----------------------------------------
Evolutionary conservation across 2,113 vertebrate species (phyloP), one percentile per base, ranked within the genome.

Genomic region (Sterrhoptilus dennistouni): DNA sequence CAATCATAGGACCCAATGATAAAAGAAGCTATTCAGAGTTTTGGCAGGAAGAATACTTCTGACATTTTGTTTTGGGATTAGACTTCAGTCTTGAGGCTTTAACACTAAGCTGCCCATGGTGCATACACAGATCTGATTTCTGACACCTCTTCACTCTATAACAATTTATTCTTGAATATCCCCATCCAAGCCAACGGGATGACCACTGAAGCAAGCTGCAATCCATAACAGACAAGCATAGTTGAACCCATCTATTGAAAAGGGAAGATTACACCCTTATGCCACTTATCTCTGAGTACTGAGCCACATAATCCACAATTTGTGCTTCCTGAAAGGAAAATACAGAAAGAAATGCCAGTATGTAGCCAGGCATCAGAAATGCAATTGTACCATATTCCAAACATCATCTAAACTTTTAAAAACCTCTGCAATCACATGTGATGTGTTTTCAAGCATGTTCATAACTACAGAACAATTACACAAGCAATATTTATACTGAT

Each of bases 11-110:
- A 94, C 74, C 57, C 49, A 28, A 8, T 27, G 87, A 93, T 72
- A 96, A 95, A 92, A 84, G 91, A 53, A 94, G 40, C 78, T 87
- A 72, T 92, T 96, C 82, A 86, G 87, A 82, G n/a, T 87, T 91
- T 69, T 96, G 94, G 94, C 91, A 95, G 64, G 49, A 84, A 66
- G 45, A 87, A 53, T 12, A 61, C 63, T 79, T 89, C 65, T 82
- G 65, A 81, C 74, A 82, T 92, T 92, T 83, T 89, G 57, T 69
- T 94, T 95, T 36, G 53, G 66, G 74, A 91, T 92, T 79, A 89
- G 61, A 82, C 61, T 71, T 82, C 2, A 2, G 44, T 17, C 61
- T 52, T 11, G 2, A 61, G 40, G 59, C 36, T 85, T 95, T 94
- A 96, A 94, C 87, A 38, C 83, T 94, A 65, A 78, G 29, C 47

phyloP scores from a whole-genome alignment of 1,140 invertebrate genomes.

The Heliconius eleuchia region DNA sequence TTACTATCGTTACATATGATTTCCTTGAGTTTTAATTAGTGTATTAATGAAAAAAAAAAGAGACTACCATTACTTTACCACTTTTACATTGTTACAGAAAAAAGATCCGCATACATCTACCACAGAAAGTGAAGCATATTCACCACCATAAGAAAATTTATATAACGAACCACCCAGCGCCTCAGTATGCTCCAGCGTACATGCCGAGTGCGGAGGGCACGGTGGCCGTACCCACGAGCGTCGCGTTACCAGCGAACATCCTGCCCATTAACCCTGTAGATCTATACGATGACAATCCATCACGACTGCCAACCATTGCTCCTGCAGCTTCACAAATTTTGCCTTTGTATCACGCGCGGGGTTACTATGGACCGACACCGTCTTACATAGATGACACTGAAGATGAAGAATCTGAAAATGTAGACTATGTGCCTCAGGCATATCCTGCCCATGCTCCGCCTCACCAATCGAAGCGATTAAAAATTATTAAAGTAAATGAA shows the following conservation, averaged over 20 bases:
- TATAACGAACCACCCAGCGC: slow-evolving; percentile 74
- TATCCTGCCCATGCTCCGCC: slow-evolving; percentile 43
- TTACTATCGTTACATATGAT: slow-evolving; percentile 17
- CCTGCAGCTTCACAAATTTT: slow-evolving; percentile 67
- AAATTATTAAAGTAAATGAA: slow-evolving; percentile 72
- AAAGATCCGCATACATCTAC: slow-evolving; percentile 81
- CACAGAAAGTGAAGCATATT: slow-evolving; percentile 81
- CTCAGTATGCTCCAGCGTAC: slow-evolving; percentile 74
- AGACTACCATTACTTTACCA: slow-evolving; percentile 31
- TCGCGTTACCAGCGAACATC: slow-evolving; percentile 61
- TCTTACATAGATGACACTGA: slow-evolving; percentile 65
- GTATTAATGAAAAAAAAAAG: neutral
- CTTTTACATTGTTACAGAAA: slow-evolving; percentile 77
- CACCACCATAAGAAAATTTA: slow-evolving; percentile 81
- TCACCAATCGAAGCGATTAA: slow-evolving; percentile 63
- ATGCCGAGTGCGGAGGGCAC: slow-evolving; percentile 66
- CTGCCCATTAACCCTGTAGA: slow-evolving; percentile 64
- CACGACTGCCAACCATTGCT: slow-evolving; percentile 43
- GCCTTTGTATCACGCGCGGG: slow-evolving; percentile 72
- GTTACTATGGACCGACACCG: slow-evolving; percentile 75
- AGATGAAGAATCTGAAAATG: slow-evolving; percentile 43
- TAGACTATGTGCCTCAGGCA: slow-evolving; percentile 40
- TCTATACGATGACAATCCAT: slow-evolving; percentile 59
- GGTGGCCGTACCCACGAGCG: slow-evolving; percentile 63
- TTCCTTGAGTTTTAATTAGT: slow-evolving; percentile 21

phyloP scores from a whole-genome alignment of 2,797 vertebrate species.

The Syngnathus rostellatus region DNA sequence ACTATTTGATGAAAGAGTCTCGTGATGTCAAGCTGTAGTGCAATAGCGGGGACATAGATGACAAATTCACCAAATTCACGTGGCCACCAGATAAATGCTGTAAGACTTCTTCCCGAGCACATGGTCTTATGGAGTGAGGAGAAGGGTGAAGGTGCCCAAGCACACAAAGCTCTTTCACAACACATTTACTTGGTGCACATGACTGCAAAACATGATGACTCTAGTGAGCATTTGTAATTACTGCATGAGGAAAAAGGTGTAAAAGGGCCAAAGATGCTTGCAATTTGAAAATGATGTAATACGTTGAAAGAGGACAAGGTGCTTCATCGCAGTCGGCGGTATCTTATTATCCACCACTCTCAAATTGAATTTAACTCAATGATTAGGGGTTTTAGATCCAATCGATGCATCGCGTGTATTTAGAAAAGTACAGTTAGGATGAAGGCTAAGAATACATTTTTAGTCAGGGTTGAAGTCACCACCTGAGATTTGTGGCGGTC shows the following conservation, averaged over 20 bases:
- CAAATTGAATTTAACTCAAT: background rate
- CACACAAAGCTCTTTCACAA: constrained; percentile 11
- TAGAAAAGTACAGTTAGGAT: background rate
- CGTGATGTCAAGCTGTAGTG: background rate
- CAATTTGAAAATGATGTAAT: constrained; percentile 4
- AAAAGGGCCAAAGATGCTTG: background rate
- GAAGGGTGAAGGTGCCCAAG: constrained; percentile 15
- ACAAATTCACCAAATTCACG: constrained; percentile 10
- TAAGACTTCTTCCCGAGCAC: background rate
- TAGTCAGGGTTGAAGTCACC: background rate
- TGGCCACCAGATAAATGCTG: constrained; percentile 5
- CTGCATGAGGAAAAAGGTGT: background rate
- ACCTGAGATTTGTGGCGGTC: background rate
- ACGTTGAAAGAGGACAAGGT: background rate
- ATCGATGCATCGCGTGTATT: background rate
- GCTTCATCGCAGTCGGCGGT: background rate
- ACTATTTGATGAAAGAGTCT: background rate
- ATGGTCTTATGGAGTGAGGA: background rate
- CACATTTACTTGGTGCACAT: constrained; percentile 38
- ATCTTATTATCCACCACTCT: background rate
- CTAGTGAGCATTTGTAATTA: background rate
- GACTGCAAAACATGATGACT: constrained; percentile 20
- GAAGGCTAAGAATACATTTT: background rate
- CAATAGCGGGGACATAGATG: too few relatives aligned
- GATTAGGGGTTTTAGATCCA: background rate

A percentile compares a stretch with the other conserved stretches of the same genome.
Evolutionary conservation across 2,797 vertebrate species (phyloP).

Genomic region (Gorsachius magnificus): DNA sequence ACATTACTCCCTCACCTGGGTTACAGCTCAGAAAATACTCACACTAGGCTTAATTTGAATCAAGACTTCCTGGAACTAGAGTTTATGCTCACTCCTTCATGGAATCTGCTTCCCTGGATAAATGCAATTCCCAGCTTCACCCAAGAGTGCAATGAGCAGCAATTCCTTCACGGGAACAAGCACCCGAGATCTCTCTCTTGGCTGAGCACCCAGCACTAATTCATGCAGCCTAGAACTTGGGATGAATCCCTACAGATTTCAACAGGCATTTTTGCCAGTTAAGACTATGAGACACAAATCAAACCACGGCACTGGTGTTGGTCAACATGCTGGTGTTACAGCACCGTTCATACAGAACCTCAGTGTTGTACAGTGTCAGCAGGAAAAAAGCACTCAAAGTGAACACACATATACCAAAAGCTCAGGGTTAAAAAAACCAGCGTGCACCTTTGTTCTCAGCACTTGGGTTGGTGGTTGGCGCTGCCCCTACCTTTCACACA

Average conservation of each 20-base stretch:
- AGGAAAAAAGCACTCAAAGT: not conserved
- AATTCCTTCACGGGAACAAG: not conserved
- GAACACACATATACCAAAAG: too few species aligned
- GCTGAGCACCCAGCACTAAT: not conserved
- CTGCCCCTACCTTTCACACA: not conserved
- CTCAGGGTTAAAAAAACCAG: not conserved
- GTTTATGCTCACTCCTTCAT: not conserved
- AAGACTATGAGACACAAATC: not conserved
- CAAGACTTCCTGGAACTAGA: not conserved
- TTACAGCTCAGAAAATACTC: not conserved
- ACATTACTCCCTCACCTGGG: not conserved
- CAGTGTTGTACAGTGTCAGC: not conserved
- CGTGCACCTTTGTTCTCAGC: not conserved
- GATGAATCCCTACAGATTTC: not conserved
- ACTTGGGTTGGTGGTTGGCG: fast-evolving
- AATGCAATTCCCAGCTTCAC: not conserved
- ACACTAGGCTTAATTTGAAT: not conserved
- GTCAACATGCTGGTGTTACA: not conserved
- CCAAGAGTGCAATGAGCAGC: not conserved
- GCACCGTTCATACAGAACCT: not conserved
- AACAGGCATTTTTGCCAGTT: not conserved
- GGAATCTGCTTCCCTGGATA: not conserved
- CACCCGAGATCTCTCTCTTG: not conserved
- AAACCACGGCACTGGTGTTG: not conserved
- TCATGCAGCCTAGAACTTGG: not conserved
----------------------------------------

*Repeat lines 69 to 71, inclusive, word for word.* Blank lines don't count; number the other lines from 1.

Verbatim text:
Evolutionary conservation across 2,797 vertebrate species (phyloP).

Genomic region (Gorsachius magnificus): DNA sequence ACATTACTCCCTCACCTGGGTTACAGCTCAGAAAATACTCACACTAGGCTTAATTTGAATCAAGACTTCCTGGAACTAGAGTTTATGCTCACTCCTTCATGGAATCTGCTTCCCTGGATAAATGCAATTCCCAGCTTCACCCAAGAGTGCAATGAGCAGCAATTCCTTCACGGGAACAAGCACCCGAGATCTCTCTCTTGGCTGAGCACCCAGCACTAATTCATGCAGCCTAGAACTTGGGATGAATCCCTACAGATTTCAACAGGCATTTTTGCCAGTTAAGACTATGAGACACAAATCAAACCACGGCACTGGTGTTGGTCAACATGCTGGTGTTACAGCACCGTTCATACAGAACCTCAGTGTTGTACAGTGTCAGCAGGAAAAAAGCACTCAAAGTGAACACACATATACCAAAAGCTCAGGGTTAAAAAAACCAGCGTGCACCTTTGTTCTCAGCACTTGGGTTGGTGGTTGGCGCTGCCCCTACCTTTCACACA

Average conservation of each 20-base stretch: